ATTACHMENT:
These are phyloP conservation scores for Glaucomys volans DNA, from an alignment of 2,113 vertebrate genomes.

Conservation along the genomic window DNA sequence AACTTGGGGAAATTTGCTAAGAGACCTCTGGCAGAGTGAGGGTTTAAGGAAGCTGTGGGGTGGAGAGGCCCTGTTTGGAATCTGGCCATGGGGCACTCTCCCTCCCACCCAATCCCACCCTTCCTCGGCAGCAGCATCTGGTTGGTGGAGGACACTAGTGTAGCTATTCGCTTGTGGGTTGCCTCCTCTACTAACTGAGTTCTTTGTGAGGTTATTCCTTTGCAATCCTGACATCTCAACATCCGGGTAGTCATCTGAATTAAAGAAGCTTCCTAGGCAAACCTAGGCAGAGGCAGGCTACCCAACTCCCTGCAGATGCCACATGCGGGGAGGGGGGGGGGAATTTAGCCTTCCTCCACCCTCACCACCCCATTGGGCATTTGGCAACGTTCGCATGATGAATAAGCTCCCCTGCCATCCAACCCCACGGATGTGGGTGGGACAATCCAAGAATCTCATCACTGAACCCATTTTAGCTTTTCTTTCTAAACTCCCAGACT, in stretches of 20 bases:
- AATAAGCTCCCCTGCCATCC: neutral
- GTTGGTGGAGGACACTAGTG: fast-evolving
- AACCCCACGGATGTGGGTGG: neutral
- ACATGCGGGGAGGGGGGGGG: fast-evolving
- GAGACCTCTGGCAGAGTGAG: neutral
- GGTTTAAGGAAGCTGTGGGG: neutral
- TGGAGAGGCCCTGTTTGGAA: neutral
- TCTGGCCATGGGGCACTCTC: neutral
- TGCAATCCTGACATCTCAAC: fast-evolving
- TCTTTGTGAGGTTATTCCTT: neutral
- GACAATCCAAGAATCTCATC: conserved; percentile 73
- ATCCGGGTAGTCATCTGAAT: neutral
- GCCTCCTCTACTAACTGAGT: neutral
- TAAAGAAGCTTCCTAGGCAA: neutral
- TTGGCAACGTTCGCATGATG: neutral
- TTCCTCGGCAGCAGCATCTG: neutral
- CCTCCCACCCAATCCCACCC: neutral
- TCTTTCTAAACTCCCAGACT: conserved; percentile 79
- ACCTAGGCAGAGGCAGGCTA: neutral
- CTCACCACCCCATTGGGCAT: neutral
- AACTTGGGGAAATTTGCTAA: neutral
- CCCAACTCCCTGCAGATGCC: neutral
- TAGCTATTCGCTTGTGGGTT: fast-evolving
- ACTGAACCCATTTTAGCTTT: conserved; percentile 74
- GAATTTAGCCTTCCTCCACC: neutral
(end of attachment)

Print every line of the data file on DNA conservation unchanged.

These are phyloP conservation scores for Glaucomys volans DNA, from an alignment of 2,113 vertebrate genomes.

Conservation along the genomic window DNA sequence AACTTGGGGAAATTTGCTAAGAGACCTCTGGCAGAGTGAGGGTTTAAGGAAGCTGTGGGGTGGAGAGGCCCTGTTTGGAATCTGGCCATGGGGCACTCTCCCTCCCACCCAATCCCACCCTTCCTCGGCAGCAGCATCTGGTTGGTGGAGGACACTAGTGTAGCTATTCGCTTGTGGGTTGCCTCCTCTACTAACTGAGTTCTTTGTGAGGTTATTCCTTTGCAATCCTGACATCTCAACATCCGGGTAGTCATCTGAATTAAAGAAGCTTCCTAGGCAAACCTAGGCAGAGGCAGGCTACCCAACTCCCTGCAGATGCCACATGCGGGGAGGGGGGGGGGAATTTAGCCTTCCTCCACCCTCACCACCCCATTGGGCATTTGGCAACGTTCGCATGATGAATAAGCTCCCCTGCCATCCAACCCCACGGATGTGGGTGGGACAATCCAAGAATCTCATCACTGAACCCATTTTAGCTTTTCTTTCTAAACTCCCAGACT, in stretches of 20 bases:
- AATAAGCTCCCCTGCCATCC: neutral
- GTTGGTGGAGGACACTAGTG: fast-evolving
- AACCCCACGGATGTGGGTGG: neutral
- ACATGCGGGGAGGGGGGGGG: fast-evolving
- GAGACCTCTGGCAGAGTGAG: neutral
- GGTTTAAGGAAGCTGTGGGG: neutral
- TGGAGAGGCCCTGTTTGGAA: neutral
- TCTGGCCATGGGGCACTCTC: neutral
- TGCAATCCTGACATCTCAAC: fast-evolving
- TCTTTGTGAGGTTATTCCTT: neutral
- GACAATCCAAGAATCTCATC: conserved; percentile 73
- ATCCGGGTAGTCATCTGAAT: neutral
- GCCTCCTCTACTAACTGAGT: neutral
- TAAAGAAGCTTCCTAGGCAA: neutral
- TTGGCAACGTTCGCATGATG: neutral
- TTCCTCGGCAGCAGCATCTG: neutral
- CCTCCCACCCAATCCCACCC: neutral
- TCTTTCTAAACTCCCAGACT: conserved; percentile 79
- ACCTAGGCAGAGGCAGGCTA: neutral
- CTCACCACCCCATTGGGCAT: neutral
- AACTTGGGGAAATTTGCTAA: neutral
- CCCAACTCCCTGCAGATGCC: neutral
- TAGCTATTCGCTTGTGGGTT: fast-evolving
- ACTGAACCCATTTTAGCTTT: conserved; percentile 74
- GAATTTAGCCTTCCTCCACC: neutral